WASHINGTON -- Amid US' push for its Asia pivot strategy, the Pentagon has said it would "deepen" its security relationship with India to maintaining regional peace and building capabilities to provide for missile defence, cyber security and maritime security.
In its 'National Military Strategy' for 2015, the Pentagon said countries like Russia, China and North Korea pose security threats to the US and its allies.
Reiterating that the US "will press forward with the rebalance" to the Asia-Pacific region, the 24-page report? said it will strengthen its alliances with Australia, Japan, South Korea, the Philippines, and Thailand.
"We also will deepen our security relationship with India and build upon our partnerships with New Zealand, Singapore, Indonesia, Malaysia, Vietnam, and Bangladesh. Such efforts are essential to maintaining regional peace and building capabilities to provide for missile defence, cyber security, maritime security, and disaster relief," it said.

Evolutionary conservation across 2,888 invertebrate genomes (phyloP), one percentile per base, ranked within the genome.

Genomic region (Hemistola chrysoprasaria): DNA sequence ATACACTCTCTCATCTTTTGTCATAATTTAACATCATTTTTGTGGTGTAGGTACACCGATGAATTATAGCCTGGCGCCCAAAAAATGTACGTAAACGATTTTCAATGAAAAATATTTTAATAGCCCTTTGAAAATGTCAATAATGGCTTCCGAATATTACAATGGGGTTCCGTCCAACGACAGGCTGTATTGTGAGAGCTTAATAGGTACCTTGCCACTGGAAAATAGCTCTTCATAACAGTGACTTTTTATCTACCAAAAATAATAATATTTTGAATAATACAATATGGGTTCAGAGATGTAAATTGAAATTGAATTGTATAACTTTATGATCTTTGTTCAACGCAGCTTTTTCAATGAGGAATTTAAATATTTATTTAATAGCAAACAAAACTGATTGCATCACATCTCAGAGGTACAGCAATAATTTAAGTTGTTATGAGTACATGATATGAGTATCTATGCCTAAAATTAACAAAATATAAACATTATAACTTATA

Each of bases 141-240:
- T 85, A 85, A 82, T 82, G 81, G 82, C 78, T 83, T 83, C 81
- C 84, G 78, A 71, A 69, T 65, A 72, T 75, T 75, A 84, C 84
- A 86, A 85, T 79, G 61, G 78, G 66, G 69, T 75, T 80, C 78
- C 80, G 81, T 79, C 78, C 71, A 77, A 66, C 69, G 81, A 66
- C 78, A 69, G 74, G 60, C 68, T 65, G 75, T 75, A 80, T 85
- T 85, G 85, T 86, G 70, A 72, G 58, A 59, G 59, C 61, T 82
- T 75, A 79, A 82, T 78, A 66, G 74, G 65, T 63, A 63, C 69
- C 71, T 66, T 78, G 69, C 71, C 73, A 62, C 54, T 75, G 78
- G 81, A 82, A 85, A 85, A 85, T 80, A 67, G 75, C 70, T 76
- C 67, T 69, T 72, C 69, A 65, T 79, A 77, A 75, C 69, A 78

The Pentagon said it supports China's rise and encourages it to become a partner for greater international security.
"However, China's actions are adding tension to the Asia-Pacific region. For example, its claims to nearly the entire South China Sea are inconsistent with international law," it said.
"The international community continues to call on China to settle such issues cooperatively and without coercion.
China has responded with aggressive land reclamation efforts that will allow it to position military forces astride vital international sea lanes," the report said yesterday.
While Russia has contributed in select security areas, such as counter-narcotics and counter-terrorism, it also has repeatedly demonstrated that it does not respect the sovereignty of its neighbours and it is willing to use force to achieve its goals, the report said.
"Russia's military actions are undermining regional security directly and through proxy forces. These actions violate numerous agreements that Russia has signed in which it committed to act in accordance with international norms," it said.
In 2012, President Obama announced the so called 'pivot to Asia' that involves rebalancing America's global military weight to Asia for strengthening its traditional alliances in Asia and building new partnerships, including with India, in the wake of a more assertive China.